Speak Out : Killed For Being Gay


On January 10, 2014, we learned that Roger Jean-Claude Mbédé had died in Cameroon. Roger was sentenced to 3 years in prison because he sent another man an SMS that said “I’m very much in love w/u” – in a country where it’s illegal to be gay. ( yes, some countries are still living in another century!)

Roger died after being denied hernia treatment. In prison he faced physical abuse and medical emergencies. Out of jail he was attacked and turned away from employment, school, shelter and even critical healthcare.

Despite attacks and great hardship, Roger spoke out against Cameroon’s anti-gay law. He said he did it so that other lesbian, gay, bi and trans people in Cameroon would not have to face what he did.
At least 28 people had been charged under the law in the past three years.

Human Rights Watch described Mbede as ‘a courageous man who became an accidental activist’ after his arrest.

Roger lived with love but died without seeing justice for himself.

The world has to know Roger’s story, please like it on our Facebook page or retweet on Twitter!


There are 25 comments

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  1. Hunter0500

    In some countries you can be killed for speaking out against the government. In others, for speaking out too much as a woman. The atrocities are not limited to being gay, unfortunately.

    But fortunately, due to the internet and globalization, the trends are moving in the right directions. Often much slower than would be liked, but moving.

  2. Creepyperv

    So like, did the guy he sent the text to turn him in or something? Sounds like he was an idiot for loving him in the place.

    There are walls and barriers in everything we do. Learn to live inside them or suffer the fate of consequence.

  3. Angel Falls

    I read about this story when it came out a few days ago. Unfortunately, the whole continent of Africa is largely homophobic. Doesn’t help that American Christian groups are at the forefront in helping implement anti-homosexual laws in many African countries. Combine that with deeply entrenched anti-gay cultural attitudes and the result is not only repression but persecution. While certain countries in the world progress toward more egalitarian laws concerning homosexuals, many others are digressing. Even Australia struck down a nascent pro-gay movement. And India recriminalized gay sex. We all know about Russia and Africa. While in Latin America it’s hit or miss, with Argentina passing gay marriage laws, while other countries ignore the issue on a legal standpoint, while the cultures largely remain machista and homophobic. This poor man deserved a better fate, like so many other gay brothers and sisters around the world…

  4. Gaygaygay

    All over around the world include USA . They still hated gay . USA excepted gays afew years . But they still hated gay …. 100000000 years later they still hated gay and racist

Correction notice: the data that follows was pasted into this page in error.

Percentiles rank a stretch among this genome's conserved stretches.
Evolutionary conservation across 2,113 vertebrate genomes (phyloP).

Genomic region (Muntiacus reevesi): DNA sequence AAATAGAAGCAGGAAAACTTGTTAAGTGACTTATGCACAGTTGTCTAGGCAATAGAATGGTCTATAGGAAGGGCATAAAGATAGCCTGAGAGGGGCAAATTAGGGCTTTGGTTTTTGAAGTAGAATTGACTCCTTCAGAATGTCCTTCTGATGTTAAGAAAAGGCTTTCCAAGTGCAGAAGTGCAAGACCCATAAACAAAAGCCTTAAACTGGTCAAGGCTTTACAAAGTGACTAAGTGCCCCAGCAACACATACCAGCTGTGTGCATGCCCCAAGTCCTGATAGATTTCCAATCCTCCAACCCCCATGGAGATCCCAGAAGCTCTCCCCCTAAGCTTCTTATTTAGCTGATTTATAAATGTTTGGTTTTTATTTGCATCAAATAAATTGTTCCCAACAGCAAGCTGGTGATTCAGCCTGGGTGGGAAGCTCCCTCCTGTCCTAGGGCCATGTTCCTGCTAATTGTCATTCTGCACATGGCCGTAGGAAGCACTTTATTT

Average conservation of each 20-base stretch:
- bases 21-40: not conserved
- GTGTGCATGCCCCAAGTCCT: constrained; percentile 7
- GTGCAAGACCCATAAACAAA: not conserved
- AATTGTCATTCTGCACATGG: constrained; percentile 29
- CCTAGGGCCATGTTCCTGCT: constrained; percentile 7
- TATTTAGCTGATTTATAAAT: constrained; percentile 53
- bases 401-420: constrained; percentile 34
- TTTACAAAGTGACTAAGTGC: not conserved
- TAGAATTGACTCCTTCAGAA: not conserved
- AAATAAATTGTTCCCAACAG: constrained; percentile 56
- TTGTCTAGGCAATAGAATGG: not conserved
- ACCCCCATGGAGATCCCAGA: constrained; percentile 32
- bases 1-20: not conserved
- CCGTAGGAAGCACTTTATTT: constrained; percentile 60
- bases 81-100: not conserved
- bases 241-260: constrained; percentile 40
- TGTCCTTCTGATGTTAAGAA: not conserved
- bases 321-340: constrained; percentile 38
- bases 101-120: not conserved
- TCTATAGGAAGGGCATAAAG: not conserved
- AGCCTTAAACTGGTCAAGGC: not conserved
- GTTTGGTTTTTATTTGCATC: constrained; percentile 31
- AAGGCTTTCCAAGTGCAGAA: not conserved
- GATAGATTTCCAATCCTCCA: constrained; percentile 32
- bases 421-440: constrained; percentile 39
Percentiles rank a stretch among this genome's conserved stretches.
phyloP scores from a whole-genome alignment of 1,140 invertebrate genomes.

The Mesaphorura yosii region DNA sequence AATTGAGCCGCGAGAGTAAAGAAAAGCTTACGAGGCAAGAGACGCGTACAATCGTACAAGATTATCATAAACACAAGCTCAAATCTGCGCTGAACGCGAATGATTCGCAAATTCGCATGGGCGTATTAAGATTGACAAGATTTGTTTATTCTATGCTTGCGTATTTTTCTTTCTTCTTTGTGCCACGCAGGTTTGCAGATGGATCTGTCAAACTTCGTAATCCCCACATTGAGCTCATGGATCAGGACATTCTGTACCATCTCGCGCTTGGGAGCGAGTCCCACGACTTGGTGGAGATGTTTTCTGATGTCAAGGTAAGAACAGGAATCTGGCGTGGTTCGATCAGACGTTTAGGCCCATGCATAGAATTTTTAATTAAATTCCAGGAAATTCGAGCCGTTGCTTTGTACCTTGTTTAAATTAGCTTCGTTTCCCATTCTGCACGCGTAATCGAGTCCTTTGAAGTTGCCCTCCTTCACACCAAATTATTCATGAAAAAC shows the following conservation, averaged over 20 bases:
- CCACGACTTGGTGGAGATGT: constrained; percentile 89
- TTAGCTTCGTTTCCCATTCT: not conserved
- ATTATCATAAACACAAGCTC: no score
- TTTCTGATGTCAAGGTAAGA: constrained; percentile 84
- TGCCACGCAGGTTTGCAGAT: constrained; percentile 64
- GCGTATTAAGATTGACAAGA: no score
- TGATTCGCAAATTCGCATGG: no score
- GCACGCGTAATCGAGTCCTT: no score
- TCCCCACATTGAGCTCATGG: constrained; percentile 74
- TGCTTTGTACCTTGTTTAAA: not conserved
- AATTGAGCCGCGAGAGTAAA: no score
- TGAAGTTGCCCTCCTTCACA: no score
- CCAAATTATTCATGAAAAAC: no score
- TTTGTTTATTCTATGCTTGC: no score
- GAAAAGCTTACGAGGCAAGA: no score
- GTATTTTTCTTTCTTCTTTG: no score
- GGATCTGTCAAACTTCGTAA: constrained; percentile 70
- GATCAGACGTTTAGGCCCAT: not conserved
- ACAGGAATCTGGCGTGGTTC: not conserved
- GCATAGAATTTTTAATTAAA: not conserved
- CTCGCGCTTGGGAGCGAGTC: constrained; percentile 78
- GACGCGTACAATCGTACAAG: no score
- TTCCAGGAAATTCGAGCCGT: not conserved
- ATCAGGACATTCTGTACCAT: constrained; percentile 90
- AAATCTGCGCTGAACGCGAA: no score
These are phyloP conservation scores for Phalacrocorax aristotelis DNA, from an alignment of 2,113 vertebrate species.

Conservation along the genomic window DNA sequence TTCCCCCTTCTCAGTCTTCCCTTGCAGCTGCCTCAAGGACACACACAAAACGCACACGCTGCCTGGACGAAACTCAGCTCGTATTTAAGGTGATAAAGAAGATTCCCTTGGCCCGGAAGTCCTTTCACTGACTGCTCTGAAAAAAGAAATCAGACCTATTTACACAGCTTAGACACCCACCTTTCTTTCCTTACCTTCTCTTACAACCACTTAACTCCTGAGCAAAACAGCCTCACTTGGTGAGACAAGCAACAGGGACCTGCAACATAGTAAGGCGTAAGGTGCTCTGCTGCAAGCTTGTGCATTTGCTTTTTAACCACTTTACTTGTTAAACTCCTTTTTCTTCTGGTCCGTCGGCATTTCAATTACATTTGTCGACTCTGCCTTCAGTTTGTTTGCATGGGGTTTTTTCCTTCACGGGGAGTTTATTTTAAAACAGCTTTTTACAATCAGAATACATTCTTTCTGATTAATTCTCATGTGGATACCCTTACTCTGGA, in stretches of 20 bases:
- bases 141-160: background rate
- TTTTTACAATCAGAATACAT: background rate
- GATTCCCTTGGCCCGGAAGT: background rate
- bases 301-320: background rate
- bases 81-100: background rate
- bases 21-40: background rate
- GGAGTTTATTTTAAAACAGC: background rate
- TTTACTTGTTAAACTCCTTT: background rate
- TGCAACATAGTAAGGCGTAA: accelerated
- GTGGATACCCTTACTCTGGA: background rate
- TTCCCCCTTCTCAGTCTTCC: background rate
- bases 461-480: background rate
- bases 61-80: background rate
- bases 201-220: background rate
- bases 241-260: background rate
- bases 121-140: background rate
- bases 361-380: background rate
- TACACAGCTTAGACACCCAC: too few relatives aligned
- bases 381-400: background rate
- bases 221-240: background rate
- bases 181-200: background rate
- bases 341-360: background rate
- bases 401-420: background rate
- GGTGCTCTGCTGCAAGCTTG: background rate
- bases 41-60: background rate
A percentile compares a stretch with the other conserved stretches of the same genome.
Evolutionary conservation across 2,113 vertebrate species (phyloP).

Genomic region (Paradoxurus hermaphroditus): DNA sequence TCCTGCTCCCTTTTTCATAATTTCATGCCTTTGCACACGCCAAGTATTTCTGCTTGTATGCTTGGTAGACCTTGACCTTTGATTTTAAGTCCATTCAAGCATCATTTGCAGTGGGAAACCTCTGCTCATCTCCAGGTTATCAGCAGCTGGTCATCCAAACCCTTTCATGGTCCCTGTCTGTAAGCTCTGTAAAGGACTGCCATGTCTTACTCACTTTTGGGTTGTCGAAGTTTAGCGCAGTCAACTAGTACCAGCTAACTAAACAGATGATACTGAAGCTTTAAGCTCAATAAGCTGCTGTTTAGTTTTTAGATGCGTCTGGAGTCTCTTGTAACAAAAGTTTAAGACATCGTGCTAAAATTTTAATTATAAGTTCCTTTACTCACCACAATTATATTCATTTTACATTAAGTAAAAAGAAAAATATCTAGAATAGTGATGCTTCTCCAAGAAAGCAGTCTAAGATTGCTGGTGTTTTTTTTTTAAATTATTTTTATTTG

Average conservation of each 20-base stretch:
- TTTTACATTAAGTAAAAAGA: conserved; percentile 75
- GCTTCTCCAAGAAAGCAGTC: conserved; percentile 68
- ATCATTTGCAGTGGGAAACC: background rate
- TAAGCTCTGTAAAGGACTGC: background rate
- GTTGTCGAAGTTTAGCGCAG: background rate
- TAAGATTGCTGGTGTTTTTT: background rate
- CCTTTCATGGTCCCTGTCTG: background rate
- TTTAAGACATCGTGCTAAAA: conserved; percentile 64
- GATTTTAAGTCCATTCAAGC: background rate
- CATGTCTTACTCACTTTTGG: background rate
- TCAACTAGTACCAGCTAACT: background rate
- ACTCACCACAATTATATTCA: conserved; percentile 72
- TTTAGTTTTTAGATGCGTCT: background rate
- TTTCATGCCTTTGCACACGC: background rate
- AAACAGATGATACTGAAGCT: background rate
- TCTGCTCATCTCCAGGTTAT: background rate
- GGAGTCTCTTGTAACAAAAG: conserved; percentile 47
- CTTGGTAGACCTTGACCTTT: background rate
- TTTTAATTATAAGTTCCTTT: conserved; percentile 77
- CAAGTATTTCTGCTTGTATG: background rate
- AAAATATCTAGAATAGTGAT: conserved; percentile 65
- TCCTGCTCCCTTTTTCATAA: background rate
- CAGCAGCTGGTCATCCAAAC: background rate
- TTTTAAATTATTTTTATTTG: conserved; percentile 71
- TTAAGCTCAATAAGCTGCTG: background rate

5. HowardAngel

    The US may allow gays to get married in some states and the attitude about gay sex might be tolerant among people due to more exposure but hatred can still thrive anywhere starting from our own community. Without the struggle and constant fighting for equality for how many decades so that we can be freely expressing our feelings and love in public settings some young gays still don’t realize the privilege of meeting gay people in such hookup sites like Adams or manhunt or the freedom to have gay sex so they continue to disrespect their gay brothers just because they are different or not straight acting masculine enough. Until you start to include diversity and love gays unconditionally from within, haters still have a chance to break us by feeding on our own hatred.

  6. mfd

    to creepyperv: I guess we shouldn’t expect anything less than a comment like yours. your screen name says it all. it’s unfortunate that guys like you still feel confined by others on how and who you should love. at least RJCM died having known and not being afraid to love. I hope you are able to do the same, creep, before it’s too late.

  7. Jack

    I am so saddened by this article. I have been beaten more than once for being gay in the U.S. that is supposedly gay tolerant. It is not! I am proud to have paved the road for a younger generation to avoid things as you and many others such as myself have suffered. It is a well known fact to this day, gay men are more prejudiced against than Black in this country but no one seems to want to fight for the same rights and same freedoms of life. I understand the hardships of Black people over the years but do they understand that of gay men? I think not,or they would not be so mean to their Black gay brothers and keep them on the “down low”.. I happen to be white but I don’t see the difference when it comes to color. If I can ever do more to free the gay men in this country or any other country I pray the opportunity be given to me. I am getting old but still have enough spirit in me to make a difference.

  8. Wayne

    Hatred and fear is every where, in many different forms, homophobia, racism, religious fanaticism, sexism and sometimes some of those things combined together, how do you stop people from fearing things they don’t understand? There are heroes / victims in every fight like MLK, JFK, etc., and this MAN is one of those heroes and whatever some people think, he was a MAN, a man who was brave enough to stand for what he wanted and die for it. Though I am sure dieing was not his plan, when you fight for what you believe in that is always a possibility. “Freedom Is Not Free” is the truest thing to ever have been spoken, no matter what freedom you are talking about, that saying though meant for military is true for all.